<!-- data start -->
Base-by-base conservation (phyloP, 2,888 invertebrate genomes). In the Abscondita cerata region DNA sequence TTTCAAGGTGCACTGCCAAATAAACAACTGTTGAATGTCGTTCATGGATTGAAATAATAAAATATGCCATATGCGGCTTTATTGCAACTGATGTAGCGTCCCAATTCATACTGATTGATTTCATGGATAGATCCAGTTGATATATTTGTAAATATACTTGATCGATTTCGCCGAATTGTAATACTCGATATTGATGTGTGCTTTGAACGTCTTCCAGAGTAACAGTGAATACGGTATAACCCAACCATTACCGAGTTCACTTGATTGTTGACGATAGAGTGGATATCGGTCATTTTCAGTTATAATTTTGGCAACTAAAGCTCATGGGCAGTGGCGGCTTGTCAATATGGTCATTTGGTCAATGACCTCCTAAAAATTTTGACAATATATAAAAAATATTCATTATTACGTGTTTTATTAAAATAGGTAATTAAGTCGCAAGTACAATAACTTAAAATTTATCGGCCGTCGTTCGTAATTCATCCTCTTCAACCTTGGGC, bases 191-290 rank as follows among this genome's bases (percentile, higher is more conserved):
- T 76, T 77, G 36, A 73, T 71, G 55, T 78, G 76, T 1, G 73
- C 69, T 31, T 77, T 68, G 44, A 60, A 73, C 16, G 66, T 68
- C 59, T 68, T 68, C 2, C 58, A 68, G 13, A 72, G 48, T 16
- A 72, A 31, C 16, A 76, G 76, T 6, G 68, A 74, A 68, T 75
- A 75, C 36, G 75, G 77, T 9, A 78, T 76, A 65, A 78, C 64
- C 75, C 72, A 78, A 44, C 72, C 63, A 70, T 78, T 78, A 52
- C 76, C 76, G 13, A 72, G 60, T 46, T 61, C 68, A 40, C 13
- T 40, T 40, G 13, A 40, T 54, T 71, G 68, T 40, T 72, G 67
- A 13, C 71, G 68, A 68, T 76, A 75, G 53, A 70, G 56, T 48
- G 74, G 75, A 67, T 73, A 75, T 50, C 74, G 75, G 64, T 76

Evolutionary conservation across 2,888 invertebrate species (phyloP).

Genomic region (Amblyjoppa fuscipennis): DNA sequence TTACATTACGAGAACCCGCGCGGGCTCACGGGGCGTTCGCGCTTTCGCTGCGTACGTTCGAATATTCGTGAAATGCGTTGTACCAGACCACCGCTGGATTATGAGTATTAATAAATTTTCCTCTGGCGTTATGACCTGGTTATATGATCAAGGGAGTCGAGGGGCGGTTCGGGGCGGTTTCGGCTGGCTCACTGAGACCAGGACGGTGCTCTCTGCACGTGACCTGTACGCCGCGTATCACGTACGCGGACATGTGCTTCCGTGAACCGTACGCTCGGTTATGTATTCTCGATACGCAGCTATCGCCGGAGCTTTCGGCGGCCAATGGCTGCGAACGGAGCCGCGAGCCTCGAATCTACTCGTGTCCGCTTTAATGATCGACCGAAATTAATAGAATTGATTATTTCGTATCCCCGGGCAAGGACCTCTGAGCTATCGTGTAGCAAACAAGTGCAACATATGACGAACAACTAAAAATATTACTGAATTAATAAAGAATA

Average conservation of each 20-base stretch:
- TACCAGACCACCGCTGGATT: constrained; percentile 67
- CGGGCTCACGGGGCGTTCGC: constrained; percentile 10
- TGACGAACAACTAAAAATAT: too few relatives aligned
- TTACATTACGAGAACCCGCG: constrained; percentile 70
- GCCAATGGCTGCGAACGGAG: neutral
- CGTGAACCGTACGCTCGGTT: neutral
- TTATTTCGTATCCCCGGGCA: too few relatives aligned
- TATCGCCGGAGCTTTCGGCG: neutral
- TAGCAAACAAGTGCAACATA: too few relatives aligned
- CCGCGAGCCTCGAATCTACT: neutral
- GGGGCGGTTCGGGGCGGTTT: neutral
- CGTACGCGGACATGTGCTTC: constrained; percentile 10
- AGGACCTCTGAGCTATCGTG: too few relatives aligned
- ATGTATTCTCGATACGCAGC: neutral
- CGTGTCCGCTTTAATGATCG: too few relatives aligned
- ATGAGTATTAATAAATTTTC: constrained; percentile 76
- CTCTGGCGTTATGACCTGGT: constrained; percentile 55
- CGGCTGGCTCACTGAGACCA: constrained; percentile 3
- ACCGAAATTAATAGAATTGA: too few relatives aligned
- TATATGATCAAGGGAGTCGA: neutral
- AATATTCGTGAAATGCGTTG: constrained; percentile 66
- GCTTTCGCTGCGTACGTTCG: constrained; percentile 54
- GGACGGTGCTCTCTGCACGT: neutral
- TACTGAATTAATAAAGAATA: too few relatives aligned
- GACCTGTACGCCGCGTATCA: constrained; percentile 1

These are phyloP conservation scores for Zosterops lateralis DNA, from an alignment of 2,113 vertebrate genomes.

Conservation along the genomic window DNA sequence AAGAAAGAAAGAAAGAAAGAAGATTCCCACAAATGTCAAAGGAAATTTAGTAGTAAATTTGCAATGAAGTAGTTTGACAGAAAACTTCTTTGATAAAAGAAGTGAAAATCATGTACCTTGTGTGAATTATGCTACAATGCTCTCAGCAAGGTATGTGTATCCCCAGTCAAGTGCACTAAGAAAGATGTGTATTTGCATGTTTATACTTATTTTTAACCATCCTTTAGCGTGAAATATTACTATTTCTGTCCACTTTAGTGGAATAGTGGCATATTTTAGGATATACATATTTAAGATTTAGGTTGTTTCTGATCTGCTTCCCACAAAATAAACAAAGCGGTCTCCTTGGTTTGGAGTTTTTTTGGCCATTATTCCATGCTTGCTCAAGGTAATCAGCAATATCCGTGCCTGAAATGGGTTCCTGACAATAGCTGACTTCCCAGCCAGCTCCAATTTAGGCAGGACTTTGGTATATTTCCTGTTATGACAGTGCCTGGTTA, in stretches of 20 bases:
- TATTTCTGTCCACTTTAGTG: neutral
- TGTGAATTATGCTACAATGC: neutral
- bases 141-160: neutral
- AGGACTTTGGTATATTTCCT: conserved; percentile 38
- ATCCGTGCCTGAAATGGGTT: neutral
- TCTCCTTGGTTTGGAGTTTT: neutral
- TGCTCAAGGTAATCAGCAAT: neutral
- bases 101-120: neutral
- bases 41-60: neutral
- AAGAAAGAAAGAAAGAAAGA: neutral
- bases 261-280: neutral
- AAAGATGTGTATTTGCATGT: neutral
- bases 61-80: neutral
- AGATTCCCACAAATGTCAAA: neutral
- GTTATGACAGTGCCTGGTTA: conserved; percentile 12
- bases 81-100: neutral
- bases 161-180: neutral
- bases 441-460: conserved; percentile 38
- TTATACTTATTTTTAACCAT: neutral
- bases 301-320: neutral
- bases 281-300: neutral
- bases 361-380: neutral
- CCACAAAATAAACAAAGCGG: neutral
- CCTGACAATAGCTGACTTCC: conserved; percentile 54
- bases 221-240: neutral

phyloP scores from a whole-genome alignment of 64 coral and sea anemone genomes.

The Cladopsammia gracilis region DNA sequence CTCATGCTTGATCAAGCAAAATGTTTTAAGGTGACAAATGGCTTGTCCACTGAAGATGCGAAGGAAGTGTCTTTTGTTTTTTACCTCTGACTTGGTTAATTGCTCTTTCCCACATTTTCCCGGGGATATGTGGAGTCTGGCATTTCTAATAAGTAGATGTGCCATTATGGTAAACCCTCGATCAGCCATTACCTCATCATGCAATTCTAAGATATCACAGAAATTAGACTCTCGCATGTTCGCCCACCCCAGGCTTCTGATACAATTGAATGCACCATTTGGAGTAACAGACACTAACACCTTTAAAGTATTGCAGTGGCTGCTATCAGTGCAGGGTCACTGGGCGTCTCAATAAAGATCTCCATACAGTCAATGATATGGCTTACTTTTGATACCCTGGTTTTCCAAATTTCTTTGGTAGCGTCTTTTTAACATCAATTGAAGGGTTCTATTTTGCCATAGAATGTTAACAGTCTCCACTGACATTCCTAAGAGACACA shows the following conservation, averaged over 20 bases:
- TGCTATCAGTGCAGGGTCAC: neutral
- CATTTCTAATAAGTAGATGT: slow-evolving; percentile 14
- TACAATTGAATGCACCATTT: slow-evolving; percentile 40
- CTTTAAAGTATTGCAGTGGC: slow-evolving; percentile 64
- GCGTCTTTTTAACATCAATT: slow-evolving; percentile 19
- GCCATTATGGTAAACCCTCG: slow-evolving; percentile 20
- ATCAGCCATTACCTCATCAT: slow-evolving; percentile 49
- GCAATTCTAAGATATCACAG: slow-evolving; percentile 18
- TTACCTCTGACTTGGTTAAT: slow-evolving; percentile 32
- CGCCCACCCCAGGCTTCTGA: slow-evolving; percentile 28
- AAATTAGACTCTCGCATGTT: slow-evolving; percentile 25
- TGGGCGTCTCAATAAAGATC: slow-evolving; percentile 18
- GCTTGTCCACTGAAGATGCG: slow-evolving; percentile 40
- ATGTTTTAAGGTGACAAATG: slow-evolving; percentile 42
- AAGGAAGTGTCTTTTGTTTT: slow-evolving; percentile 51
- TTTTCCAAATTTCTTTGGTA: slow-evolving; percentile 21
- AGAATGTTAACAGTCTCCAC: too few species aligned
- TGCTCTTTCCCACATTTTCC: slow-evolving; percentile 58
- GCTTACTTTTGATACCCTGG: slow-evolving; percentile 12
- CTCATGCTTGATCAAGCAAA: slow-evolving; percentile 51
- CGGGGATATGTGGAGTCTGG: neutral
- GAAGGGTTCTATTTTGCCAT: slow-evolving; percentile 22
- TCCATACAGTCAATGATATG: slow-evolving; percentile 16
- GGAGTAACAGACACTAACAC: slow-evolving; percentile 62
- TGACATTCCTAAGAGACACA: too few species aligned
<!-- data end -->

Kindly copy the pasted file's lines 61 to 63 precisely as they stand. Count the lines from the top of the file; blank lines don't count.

- bases 301-320: neutral
- bases 281-300: neutral
- bases 361-380: neutral